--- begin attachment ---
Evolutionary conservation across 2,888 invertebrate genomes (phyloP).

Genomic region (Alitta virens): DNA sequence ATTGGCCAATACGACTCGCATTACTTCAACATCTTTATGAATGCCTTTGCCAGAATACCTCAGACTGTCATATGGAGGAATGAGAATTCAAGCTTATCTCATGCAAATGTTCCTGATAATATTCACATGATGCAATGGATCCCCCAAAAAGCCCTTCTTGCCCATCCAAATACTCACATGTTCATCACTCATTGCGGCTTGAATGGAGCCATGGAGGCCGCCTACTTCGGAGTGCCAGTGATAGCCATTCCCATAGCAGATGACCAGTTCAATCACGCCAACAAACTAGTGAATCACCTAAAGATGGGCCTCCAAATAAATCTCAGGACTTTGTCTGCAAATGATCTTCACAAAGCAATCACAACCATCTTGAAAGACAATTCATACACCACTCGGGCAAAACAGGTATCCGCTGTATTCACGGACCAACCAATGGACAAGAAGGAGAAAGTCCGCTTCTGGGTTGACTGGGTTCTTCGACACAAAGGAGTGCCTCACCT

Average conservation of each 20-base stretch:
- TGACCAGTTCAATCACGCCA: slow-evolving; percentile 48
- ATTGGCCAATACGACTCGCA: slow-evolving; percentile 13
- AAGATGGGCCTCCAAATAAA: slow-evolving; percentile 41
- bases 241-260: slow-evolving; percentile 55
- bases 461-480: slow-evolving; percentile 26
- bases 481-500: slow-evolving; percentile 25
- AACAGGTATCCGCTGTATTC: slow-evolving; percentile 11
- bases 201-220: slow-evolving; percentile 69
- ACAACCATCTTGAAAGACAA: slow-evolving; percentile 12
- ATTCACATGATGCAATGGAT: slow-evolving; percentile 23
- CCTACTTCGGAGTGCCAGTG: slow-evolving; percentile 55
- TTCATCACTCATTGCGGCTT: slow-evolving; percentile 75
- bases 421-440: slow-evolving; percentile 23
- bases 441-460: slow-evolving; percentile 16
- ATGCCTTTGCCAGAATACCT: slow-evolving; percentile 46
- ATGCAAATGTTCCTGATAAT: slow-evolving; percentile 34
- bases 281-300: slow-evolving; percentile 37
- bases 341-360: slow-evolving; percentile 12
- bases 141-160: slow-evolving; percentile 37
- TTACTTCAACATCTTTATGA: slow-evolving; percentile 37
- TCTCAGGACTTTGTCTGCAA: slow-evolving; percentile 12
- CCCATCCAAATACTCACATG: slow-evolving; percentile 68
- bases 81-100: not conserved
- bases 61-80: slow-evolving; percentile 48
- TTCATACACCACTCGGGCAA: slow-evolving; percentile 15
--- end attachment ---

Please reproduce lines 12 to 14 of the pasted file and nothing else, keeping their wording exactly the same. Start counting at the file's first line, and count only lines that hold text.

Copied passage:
- ACAACCATCTTGAAAGACAA: slow-evolving; percentile 12
- ATTCACATGATGCAATGGAT: slow-evolving; percentile 23
- CCTACTTCGGAGTGCCAGTG: slow-evolving; percentile 55